Join the MAVEN education team for a one-day workshop on the MAVEN mission, and the accompanying elementary program, Red Planet: Read, Write, Explore! This program features six standards-based lessons that combine science, literacy and art to help students understand planetary habitability and the MAVEN mission. The workshop will introduce participants to these lessons and concepts. The workshop will also have a session devoted to Spanish speaking English Language Learner and English as a Second Language students. Attendees will receive free classroom materials.

The workshop will take place on Jan. 25, 2014, in Houston, Texas. Registration is $15 and includes a continental breakfast and lunch. Applications are due Jan. 17, 2014, but space is limited so interested educators are encouraged to apply early.

For more information about the workshop and to apply online, visit http://lasp.colorado.edu/home/maven/education-outreach/for-educators/red-planet/houston-workshop/.

Please email any questions about this opportunity to epomail@lasp.colorado.edu.

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2014 RASC-AL Competition

NASA and the National Institute of Aerospace announce the 2014 Revolutionary Aerospace Systems Concepts Academic Linkage, or RASC-AL, Competition. RASC-AL is a design project competition aimed at university-level engineering students.

The RASC-AL contest challenges participants to design projects based on real NASA projects. Concepts derived from the design projects could potentially be implemented by NASA. Participants can choose from three different themes:

— Enabling Long-Duration Missions through Holistic Habitat Design
— Human-Assisted Sample Return
— Tele-Operated Robot

Teams must submit an abstract for their proposed project by Jan. 19, 2014. The RASC-AL Steering Committee of NASA and industry experts will evaluate the proposals and select as many as 13 undergraduate and five graduate teams to compete against each other at a forum in June 2014 in Florida.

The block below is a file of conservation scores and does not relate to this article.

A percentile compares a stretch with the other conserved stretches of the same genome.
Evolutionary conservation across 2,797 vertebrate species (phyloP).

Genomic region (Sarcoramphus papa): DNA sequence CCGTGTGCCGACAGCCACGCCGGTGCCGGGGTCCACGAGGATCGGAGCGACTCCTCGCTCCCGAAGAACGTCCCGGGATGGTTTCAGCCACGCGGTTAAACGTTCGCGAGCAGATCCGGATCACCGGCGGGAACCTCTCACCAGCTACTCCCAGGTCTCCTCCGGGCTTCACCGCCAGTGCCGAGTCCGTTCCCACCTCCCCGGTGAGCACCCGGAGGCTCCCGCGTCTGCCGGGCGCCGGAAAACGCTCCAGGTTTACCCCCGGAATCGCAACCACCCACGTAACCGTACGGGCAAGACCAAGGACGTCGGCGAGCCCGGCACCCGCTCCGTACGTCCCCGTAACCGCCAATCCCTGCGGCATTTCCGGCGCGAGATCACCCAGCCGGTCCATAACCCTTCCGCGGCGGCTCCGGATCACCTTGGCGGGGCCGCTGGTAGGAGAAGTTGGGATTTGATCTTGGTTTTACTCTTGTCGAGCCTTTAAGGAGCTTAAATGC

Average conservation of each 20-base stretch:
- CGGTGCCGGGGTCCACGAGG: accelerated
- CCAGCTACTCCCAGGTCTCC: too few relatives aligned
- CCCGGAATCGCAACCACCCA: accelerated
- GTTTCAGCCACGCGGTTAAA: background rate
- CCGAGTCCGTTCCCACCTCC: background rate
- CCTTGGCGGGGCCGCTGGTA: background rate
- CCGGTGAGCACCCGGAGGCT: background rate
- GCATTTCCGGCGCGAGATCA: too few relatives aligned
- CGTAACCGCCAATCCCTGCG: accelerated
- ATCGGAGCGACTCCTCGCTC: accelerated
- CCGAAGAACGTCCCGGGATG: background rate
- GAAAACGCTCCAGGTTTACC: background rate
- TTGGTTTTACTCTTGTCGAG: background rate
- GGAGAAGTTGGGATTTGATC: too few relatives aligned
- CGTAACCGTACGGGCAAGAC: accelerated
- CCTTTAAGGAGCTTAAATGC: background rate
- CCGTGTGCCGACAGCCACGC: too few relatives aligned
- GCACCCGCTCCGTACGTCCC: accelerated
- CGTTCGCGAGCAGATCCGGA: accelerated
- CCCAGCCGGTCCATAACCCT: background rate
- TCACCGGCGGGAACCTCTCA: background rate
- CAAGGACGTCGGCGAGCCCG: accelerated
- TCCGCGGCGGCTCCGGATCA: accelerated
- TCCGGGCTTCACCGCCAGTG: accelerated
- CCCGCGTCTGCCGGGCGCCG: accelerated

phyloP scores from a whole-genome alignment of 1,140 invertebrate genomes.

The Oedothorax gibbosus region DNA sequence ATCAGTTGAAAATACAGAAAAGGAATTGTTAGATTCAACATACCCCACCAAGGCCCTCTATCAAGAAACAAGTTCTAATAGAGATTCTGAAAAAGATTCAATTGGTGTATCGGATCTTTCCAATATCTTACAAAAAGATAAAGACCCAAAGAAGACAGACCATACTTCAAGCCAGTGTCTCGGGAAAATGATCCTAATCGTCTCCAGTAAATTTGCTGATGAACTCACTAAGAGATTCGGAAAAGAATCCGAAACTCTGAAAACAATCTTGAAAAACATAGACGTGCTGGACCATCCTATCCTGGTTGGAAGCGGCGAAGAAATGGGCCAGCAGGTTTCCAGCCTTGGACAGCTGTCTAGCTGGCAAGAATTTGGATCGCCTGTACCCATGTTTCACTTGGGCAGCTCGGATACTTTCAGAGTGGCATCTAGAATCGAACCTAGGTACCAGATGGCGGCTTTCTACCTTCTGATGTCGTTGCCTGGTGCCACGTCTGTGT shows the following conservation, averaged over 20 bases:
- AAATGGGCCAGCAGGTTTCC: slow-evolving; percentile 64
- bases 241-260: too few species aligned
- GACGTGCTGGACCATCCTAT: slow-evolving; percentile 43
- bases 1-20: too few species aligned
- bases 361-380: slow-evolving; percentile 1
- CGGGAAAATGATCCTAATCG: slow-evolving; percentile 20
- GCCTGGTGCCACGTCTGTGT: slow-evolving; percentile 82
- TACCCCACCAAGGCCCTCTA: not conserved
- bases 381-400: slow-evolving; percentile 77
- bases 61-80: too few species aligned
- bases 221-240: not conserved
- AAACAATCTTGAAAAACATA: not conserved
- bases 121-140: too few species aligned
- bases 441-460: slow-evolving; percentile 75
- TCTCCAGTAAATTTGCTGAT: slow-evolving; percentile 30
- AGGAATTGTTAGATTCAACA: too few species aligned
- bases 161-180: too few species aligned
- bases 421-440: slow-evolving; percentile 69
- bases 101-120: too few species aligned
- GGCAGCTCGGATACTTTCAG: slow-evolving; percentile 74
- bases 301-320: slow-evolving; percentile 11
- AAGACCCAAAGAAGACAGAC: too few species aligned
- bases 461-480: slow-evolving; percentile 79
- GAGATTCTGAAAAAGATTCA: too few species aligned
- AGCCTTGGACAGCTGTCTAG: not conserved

The RASC-AL competition is open to full-time undergraduate or graduate students majoring in engineering or science at an accredited university. University design teams must include one faculty or industry advisor with a university affiliation and two or more undergraduate or graduate students. A group of universities may also work in collaboration on a design project entry. Multidisciplinary teams are encouraged.

For more information about this competition, visit http://nia-cms.nianet.org/RASCAL/index.aspx.

If you have questions about this competition, please contact Shelley Spears at Shelley.Spears@nianet.org or Stacy Dees at stacy.dees@nianet.org.

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American Meteorological Society’s DataStreme Earth’s Climate System Professional Development Course

The American Meteorological Society, with support from NASA and in partnership with the State University of New York’s College at Brockport, is developing a national cadre of K-12 teachers highly trained in climate science and familiar with climate modeling. Teachers are trained through DataStreme Earth’s Climate System, or ECS, a semester-long, graduate level, precollege teacher professional development course.

DataStreme ECS uses NASA Earth Observing System data and visualizations, and introduces the Educational Global Climate Model developed by the NASA Goddard Institute for Space Studies, to explore the fundamentals of climate change. Teachers completing the course construct and execute a plan of action to advance public climate science literacy and affect curriculum change within their local schools and districts.

DataStreme ECS is administered through Local Implementation Teams across the country. The course is free to all participants, and the teachers are awarded three graduate credits upon successful completion of the course.

The spring 2014 course begins on Jan. 20, 2014.

For more information, including a listing of course offerings by state, and an application form, visit http://ametsoc.org/amsedu/ECS/index.html.

Questions about these courses should be directed to amsedu@ametsoc.org.

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NASA Announcement for High-Impact, National, Strategic STEM Education Partnerships — Amended

NASA’s Office of Education has amended the NASA Announcement for High-Impact, National, Strategic STEM Education Partnerships [EDUCATION01SP13] to reflect a new response date. The new response date is Jan. 23, 2014. NASA’s Education portfolio is being strategically rescoped. NASA anticipates reissuing the announcement. NASA will not accept responses to this announcement after Jan. 23, 2014.

To access the Announcement home page, please visit http://go.nasa.gov/VgRZYt.

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What’s New at NASA’s Space Place Website

NASA’s Space Place doesn’t just bring you great educational material across a wide range of topics, it also presents that material in many different formats. From games and activities to articles and illustrations, Space Place makes it easy for students to learn in whatever format suits them best. This philosophy is the driving force behind our latest product — Space Place in a Snap. These pages combine animated videos with posters and reading material for a cross-disciplinary learning experience.

What’s New? Space Place in a Snap